Homeward Bound of Marin operates the only emergency shelter for homeless families in Marin County, which is the entry point for our Family Services Program. Homeward Bound of Marin also operates four supportive housing programs for families, soon to include Oma Village in Novato.
Being homeless is an experience of trauma for both adults and children. Our Family Services Program creates an environment to neutralize trauma and provide support as families stabilize and set goals for the future.
Services include counseling, parenting workshops, homework help, children’s activities, and help with finding child care, accessing health care, pursuing educational goals or job training, and securing long-term housing.
Family Center – Emergency Shelter
The Family Center provides shelter for 9 families at a shared home in San Rafael. Residents may stay at the Family Center for up to six months.
Family Center services include counseling, support for job and housing search, food assistance, tutoring and help with credit repair or other financial goals. Families with children under 5 years old have access to child care with Head Start.
430 Mission Ave.
San Rafael, CA 94901
Supportive Housing for Families
With limited affordable housing options in Marin County, Homeward Bound of Marin has developed a variety of supportive housing. Families in these programs may continue to receive services like counseling, job training, job retention support, and credit repair or money management classes.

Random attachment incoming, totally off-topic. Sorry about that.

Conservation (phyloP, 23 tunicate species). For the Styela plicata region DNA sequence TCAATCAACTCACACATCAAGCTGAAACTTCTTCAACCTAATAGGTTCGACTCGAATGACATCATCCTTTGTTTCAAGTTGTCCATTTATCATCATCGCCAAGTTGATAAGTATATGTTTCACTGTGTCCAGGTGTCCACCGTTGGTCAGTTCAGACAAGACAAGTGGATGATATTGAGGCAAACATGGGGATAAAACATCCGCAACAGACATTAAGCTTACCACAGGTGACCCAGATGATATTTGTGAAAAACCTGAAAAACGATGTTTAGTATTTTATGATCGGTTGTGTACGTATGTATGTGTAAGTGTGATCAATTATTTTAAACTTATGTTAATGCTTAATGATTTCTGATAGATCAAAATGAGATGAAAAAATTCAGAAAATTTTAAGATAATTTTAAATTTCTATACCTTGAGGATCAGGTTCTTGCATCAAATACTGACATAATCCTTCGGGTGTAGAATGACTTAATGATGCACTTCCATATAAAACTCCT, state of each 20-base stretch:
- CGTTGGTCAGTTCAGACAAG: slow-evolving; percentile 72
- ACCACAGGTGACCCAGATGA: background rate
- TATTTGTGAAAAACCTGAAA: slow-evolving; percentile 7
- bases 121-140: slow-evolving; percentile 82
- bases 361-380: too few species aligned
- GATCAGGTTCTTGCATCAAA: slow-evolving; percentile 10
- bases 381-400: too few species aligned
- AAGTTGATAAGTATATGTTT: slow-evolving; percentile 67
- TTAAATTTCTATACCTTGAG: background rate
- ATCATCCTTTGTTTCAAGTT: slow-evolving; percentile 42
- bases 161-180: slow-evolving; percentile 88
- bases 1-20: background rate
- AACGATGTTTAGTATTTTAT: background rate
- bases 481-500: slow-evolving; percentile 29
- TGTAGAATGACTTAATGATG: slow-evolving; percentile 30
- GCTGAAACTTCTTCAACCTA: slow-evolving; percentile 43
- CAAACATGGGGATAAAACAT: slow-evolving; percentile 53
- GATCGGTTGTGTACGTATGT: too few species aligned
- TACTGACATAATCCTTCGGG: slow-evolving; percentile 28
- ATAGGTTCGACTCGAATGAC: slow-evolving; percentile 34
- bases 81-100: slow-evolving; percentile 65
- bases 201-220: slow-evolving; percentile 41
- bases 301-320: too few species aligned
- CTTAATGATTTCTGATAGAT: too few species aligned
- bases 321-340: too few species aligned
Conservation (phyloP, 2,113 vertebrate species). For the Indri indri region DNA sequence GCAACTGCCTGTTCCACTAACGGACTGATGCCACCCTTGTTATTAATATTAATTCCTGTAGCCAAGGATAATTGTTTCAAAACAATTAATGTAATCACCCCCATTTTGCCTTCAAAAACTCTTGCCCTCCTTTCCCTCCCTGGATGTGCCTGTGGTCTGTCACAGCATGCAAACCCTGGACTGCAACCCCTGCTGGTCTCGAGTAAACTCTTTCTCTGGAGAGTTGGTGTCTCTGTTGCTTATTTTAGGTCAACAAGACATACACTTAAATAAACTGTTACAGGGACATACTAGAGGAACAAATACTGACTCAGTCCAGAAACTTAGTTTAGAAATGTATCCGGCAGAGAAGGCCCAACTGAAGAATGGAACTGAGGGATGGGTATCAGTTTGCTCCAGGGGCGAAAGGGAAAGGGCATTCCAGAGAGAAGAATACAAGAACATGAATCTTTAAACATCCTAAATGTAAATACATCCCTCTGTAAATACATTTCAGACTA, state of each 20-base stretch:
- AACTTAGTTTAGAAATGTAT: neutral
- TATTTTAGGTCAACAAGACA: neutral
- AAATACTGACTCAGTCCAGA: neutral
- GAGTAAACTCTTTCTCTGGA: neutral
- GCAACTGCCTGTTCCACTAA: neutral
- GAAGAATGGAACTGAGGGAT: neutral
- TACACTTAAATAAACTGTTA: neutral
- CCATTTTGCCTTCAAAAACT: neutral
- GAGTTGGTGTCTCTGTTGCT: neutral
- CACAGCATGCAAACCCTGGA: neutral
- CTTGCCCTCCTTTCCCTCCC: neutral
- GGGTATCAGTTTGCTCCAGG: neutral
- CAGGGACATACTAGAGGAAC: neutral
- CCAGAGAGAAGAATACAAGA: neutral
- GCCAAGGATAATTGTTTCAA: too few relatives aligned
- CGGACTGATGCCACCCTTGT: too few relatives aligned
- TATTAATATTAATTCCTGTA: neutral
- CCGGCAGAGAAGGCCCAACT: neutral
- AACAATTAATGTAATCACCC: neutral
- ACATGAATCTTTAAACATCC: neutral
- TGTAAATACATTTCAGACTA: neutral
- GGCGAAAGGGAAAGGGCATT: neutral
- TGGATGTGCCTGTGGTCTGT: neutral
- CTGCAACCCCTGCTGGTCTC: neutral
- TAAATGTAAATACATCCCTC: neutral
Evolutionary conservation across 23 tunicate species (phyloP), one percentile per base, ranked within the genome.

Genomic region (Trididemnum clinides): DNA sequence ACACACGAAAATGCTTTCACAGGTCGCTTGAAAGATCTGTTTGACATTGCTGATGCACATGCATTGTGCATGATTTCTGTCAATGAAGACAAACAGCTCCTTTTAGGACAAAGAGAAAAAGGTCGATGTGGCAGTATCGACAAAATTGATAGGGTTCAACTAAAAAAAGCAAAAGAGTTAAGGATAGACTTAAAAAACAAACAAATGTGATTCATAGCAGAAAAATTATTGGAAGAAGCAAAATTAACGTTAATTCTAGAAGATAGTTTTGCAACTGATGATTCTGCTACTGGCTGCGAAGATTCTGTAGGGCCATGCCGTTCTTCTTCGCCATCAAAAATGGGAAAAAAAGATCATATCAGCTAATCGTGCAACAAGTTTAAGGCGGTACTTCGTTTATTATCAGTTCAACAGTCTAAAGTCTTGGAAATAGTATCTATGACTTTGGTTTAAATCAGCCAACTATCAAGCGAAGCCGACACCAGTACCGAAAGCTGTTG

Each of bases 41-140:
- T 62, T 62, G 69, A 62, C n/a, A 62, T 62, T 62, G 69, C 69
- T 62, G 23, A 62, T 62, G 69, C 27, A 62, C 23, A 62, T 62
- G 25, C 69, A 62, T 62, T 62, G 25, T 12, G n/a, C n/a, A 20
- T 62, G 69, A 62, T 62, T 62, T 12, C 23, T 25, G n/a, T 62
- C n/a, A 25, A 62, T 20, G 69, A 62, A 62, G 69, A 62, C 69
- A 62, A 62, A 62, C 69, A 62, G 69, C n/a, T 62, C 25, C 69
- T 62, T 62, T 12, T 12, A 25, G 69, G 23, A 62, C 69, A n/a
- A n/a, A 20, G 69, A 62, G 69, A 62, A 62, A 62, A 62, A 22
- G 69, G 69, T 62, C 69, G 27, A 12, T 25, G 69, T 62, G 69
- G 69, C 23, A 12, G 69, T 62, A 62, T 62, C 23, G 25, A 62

Homeward Bound is committed to equal opportunity and equal consideration without regard to race, religion, ancestry, national origin, sexual orientation, color creed, gender, age, disability or any other protected class.
Our programs include:
Five homes in the Hamilton area of Novato.
Four homes at this Corte Madera site developed by EAH Housing.
Ten homes at this site operated by Eden Housing.
Mariana R. Looks to the Future in New Home
Mariana R. and her family felt themselves climbing to the American Dream with a thriving daughter and an apartment of their own in San Rafael.
Then came a second pregnancy that got Mariana fired from her restaurant job. Though she later won a lawsuit claiming illegal termination, the episode cut the main source of income for her, her daughter and her disabled husband.
“We never ended up with extra money to save even when I was working, so it was desperate,” Mariana says. When they arrived at the Family Center at Homeward Bound, Mariana says, “That’s when all of our good luck started.”
She found work at a San Rafael restaurant and eventually her family – now with two girls – moved to Fireside Apartments in Mill Valley, where Homeward Bound coordinates services from “kiddie corner” activities to a food pantry.
“If we weren’t here, I’d be having a second job and wouldn’t have time for my girls. Now I volunteer at the school. I may go back to school myself,” she says. “My life has really changed with Homeward Bound.”